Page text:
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Prediction tool helps estimate local recurrence in patients with noninvasive breast cancer
Date:7/13/2010

NEW YORK, July 13, 2010 The decision regarding treatment following breast-conserving surgery for patients diagnosed with ductal carcinoma in-situ (DCIS) has long been an area of discussion and confusion for patients and physicians alike. While the mortality rates for DCIS remain low, the risk of local recurrence in the breast is high. Standard treatments following surgery include radiation therapy and hormone treatment. While both treatments have been proven to lower the risk of recurrence in the breast, neither has been shown to improve survival, and both carry potentially serious risks. In an attempt to help physicians and patients weigh the risks and benefits of the available options, researchers from Memorial Sloan-Kettering Cancer Center (MSKCC) are reporting in the Journal of Clinical Oncology on the development of a new prediction tool that calculates a patient's individualized risk for recurrence five and ten years after surgery.

"For the first time, using readily available information, a patient and her oncologist can estimate her individualized risk, and then use this tool to help in the decision-making process regarding treatment options," said Kimberly Van Zee, MD, an attending surgeon in the Breast Cancer Surgical Service at Memorial Sloan-Kettering Cancer Center and the study's lead author. "To date, there has been no other way to integrate all of the known risk factors for recurrence and come up with an individualized absolute risk estimate. This nomogram will be a valuable tool in weighing the pros and cons of various treatments."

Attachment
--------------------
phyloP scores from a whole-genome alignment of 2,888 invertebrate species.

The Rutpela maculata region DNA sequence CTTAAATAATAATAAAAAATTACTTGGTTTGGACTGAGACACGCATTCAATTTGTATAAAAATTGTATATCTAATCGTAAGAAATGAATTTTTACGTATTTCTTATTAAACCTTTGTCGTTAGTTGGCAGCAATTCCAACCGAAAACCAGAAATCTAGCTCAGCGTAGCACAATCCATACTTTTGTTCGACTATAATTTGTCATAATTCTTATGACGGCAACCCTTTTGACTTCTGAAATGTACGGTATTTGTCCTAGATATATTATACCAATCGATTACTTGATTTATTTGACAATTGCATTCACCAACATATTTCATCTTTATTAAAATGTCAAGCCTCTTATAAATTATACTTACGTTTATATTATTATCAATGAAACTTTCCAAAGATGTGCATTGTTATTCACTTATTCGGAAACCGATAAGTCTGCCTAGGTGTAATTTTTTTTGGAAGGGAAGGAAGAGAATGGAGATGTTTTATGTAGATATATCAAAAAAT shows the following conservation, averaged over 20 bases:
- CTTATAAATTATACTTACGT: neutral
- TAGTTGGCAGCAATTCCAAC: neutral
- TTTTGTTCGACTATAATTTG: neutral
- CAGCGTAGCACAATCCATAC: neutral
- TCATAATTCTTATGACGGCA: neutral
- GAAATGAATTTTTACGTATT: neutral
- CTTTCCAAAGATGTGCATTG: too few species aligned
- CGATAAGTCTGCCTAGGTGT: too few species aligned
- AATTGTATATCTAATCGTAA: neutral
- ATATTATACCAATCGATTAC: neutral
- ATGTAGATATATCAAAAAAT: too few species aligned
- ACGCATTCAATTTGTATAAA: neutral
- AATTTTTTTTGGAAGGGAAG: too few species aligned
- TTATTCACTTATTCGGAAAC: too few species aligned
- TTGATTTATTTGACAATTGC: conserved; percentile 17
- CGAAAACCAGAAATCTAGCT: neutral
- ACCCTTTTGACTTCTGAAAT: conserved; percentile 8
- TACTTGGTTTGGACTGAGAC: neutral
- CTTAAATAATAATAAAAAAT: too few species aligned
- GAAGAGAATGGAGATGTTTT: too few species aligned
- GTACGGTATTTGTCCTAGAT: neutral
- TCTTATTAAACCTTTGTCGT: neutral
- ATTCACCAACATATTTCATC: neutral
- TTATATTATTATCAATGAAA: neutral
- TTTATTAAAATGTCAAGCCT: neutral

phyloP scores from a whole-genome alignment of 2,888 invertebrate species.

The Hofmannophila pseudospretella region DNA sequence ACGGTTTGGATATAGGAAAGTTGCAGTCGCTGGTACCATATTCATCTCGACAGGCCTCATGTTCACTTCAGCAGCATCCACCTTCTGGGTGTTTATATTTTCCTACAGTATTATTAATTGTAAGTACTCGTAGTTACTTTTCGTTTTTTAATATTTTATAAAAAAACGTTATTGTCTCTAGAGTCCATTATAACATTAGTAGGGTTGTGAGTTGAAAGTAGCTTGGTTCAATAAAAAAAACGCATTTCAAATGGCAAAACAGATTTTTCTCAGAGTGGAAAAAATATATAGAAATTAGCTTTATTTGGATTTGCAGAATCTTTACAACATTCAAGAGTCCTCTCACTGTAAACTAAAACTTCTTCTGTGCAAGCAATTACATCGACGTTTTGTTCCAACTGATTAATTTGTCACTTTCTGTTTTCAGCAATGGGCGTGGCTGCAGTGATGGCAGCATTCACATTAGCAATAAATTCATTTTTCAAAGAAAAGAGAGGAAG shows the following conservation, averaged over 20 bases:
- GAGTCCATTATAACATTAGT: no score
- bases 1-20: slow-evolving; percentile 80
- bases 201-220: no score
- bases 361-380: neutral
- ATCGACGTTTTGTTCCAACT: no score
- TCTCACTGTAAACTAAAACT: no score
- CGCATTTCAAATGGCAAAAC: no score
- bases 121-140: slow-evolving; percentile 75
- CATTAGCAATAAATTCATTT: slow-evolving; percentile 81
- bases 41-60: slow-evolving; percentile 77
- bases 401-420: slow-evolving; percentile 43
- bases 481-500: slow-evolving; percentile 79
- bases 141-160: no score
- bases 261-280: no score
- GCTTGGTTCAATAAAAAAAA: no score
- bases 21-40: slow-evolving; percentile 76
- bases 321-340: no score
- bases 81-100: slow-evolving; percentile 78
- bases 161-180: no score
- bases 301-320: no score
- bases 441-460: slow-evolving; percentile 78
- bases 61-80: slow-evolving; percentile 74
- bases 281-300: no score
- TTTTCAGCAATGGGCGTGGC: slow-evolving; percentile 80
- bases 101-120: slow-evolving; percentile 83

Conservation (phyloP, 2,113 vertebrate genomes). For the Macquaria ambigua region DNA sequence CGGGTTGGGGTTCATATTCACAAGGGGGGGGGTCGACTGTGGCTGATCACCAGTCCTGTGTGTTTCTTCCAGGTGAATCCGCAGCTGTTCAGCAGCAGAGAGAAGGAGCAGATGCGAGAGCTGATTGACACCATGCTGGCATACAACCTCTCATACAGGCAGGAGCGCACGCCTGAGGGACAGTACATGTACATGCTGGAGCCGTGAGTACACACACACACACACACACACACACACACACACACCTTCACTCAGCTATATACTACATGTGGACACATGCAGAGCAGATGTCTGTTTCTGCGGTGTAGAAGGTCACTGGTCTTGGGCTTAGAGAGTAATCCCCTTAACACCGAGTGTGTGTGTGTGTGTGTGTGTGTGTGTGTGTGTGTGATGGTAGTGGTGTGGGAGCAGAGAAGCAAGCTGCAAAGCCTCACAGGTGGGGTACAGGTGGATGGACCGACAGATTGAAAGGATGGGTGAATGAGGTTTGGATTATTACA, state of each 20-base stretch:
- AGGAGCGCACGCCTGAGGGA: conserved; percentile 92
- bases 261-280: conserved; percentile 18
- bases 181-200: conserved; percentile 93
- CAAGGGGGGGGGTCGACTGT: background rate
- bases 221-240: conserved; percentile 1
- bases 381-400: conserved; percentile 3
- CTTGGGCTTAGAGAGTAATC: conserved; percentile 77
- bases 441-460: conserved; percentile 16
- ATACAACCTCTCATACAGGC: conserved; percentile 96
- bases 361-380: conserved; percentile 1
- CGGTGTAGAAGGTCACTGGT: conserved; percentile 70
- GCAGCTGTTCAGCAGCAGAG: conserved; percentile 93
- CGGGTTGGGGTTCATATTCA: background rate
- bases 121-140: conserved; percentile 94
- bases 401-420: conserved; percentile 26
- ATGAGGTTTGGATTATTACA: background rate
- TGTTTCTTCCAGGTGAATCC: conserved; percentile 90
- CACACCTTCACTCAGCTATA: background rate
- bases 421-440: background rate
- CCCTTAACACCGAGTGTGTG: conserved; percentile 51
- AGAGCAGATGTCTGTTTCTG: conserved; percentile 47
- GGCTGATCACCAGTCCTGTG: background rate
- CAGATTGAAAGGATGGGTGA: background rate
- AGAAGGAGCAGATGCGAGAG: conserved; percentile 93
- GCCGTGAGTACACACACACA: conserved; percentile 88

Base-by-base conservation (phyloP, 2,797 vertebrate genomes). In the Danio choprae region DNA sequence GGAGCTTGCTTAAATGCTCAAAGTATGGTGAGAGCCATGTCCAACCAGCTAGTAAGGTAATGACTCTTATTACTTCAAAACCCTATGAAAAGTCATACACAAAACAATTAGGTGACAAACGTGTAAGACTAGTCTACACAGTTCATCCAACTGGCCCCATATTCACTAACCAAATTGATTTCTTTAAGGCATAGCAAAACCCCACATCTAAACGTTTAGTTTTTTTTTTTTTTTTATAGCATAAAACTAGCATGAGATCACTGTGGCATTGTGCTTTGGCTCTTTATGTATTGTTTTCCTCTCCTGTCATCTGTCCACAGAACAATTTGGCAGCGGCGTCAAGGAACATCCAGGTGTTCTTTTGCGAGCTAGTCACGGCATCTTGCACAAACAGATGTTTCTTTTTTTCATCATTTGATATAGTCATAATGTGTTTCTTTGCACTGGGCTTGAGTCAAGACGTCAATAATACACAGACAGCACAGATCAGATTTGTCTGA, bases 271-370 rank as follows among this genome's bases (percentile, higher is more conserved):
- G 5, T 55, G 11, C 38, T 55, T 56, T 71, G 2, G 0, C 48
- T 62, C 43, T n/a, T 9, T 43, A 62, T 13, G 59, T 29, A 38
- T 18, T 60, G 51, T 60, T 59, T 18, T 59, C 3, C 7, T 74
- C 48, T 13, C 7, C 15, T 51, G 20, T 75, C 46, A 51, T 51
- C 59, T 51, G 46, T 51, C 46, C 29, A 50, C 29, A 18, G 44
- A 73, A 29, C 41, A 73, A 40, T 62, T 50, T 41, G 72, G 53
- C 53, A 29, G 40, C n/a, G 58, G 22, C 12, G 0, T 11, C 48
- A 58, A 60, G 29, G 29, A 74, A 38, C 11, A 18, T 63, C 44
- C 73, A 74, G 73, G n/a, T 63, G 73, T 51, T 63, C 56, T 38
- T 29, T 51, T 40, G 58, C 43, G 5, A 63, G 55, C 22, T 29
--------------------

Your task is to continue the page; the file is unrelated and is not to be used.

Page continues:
Today, approximately one in five new breast cancer cases will be diagnosed as DCIS, making non-invasive breast cancer the fourth most commonly diagnosed malignancy in women. In 2009, more than 67,000 new cases of DCIS were diagnosed in the United States. Experts cite increased use of screening methods such as mammography as the reason for the rise in case numbers.

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Contact: Courtney DeNicola
denicolc@mskcc.org
212-639-3573
Memorial Sloan-Kettering Cancer Center
Source:Eurekalert

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